Not that it would have made much difference in the world. It still would have been one more song in a long list of ignored-by-the-planet songs from a prolific, unapologetically awesome band. And, yes, that’s been lamented a million times before (and, yes, I’ve even called myself out like this before about another band)… but this time it seems particularly apropos. The Beatles are the most popular band ever, so it’s less difficult to find a cut song from one of their less popular albums. Listening to a song so perfect — so obviously excellent — inspires me to write columns complaining about why people don’t profess their undying devotion to this perfect, obviously excellent music. What blows me away now is that with 20/20 hindsight on our side, the Ramones don’t have any radio play on classic rock stations. They wrote pop songs. They wrote songs you could sing to. They wrote songs that rock. It’s all right here in “Smash You”.
Like “Smash You”‘s exclusion from the album, it’s gotta be about money. With Ritchie writing the song, and the band’s notoriously tight purse strings, the powers that be must have excluded the song to hog a little cash. The only other possible reason for depriving the world of this song could be that “Too Tough” was already full of great songs anyway. But you still had “Animal Boy” and “Halfway to Sanity” with Ritchie, and they certainly aren’t as wall-to-wall great as “Too Tough”. I mean, I love “Go Li’l Camaro Go”, but I’m not an idiot.
Then again, perhaps society is to blame. Again. “Too Tough To Die” was the group’s eighth studio album, and fifth “greatest” album. Prior to 1985, they had pumped out substantially fantastic music that was largely ignored by the mainstream world, and that has to do something to the band’s selection process. Perhaps by the time this song came around, their assessment of what’s “good” was way out of whack. At some point they must have thought, “If ‘I Wanna Be Sedated’ can’t get airplay, what chance does this song have?’”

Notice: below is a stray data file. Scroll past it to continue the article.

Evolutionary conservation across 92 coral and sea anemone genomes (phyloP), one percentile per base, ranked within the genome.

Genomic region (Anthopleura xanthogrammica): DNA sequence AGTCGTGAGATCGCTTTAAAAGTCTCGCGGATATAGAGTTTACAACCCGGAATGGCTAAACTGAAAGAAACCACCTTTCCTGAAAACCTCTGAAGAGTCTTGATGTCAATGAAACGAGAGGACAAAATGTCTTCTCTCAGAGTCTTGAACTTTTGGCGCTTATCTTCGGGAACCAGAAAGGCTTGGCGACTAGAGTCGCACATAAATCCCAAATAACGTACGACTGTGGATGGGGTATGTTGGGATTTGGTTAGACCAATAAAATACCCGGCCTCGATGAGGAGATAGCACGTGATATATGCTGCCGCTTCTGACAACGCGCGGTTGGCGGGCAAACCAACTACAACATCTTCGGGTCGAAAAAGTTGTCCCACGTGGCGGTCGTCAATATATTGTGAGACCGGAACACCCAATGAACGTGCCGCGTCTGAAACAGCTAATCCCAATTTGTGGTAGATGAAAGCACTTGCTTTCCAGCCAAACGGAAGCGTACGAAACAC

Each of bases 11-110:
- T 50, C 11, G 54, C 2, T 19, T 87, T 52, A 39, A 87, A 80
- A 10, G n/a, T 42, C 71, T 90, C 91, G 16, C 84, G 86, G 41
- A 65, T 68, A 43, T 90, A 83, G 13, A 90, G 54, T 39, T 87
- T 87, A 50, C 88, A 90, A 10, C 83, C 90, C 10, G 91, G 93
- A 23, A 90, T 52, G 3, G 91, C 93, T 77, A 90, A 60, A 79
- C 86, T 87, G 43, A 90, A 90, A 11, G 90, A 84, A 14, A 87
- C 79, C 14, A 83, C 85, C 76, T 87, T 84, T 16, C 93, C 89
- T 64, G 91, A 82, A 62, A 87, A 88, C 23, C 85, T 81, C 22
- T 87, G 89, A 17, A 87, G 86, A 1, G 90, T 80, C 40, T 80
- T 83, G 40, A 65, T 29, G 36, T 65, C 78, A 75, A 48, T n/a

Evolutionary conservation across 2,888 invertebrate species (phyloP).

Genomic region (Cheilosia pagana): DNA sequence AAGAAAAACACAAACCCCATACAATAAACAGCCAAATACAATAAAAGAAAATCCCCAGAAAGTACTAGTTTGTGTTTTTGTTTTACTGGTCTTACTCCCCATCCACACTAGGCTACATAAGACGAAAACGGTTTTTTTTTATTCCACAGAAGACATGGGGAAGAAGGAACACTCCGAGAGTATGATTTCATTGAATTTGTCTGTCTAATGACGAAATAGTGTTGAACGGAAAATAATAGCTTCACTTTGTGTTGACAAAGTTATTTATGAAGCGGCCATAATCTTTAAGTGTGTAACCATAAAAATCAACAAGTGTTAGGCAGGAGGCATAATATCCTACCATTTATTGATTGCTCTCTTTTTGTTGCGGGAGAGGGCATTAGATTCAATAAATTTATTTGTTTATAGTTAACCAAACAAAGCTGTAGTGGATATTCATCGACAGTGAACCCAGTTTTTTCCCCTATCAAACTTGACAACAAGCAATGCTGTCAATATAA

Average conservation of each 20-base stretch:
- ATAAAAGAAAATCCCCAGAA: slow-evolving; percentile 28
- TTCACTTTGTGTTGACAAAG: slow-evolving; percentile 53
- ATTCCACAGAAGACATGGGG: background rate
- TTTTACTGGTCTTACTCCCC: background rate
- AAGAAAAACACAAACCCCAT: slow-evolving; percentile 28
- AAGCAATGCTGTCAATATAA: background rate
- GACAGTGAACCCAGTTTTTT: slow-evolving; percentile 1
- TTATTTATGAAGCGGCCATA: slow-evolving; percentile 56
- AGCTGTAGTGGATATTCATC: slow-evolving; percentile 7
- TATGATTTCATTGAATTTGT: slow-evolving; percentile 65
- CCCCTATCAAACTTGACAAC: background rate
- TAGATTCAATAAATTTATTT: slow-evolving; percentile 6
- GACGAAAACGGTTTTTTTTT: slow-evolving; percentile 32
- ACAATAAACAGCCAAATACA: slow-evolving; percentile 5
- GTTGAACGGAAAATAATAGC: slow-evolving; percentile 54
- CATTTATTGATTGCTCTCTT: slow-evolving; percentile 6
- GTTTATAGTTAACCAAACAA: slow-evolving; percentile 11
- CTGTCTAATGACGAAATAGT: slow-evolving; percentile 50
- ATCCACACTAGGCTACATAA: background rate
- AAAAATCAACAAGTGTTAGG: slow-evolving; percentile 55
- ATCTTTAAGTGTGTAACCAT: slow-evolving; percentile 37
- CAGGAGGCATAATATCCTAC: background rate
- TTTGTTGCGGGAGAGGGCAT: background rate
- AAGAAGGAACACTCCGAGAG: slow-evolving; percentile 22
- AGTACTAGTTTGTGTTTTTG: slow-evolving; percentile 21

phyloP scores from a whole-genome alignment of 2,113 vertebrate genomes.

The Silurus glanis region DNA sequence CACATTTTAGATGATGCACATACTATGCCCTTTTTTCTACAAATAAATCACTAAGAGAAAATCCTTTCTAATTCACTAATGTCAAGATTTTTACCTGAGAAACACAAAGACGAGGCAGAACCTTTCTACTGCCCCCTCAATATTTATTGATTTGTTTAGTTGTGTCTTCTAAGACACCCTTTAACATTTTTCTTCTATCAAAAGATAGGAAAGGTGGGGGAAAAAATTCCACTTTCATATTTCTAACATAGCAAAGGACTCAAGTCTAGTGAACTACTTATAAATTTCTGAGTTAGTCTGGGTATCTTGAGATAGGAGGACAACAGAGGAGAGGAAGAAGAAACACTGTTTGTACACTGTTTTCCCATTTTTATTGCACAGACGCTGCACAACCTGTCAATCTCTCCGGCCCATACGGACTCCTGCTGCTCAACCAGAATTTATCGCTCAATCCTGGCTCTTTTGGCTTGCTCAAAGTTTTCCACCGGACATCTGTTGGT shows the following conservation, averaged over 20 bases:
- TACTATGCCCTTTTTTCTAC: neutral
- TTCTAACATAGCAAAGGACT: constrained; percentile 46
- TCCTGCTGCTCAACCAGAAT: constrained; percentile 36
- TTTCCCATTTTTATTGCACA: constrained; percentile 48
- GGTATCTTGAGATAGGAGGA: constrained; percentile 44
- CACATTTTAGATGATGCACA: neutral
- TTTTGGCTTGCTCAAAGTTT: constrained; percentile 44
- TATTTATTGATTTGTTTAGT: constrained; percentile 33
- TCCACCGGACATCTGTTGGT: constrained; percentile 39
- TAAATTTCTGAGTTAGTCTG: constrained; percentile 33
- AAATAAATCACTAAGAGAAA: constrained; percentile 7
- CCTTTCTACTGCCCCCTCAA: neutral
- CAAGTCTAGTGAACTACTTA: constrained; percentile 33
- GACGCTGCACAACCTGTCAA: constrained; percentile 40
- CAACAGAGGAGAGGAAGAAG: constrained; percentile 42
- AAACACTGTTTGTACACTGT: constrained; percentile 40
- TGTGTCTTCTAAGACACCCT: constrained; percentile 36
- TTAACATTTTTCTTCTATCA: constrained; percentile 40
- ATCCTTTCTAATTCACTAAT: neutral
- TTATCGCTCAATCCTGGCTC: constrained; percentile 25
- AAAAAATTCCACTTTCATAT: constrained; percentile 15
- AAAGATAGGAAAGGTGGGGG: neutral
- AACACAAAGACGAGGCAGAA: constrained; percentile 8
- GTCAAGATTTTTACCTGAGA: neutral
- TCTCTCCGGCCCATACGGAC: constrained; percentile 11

And maybe it’s the burden of being uncompromising pioneer morons that holds the truth. The song technically deals with lurid subject matter: a guy is so pissed at his pill-popping girl that he wants to smash her. But it also seems pretty harmless. He doesn’t want to cut her up and throw her in the trunk. He wants to “smash” her. The vocabulary seems childlike, tied more to the Incredible Hulk than an actual abusive relationship. There’s sadness and humor walking hand in hand in this song, especially in the line “you’re the best girl that I’ve ever had.” It comes after 3 previous verses of steam-from-the-ears fury, and portrays more relatable truth that anyone cares to admit. This guy is settling, even if it means fist fights on the street and dealing with her mood swings.
As a kind of tribute, I’m attaching a video of a demo for this song with Ritchie singing. The guy managed the impossible, being an outsider who wrote a song more Ramones than the Ramones were playing, and he deserves more credit for it. The studio cut has a bit more Ramones magic, but as you can hear in this early cut, the components were there.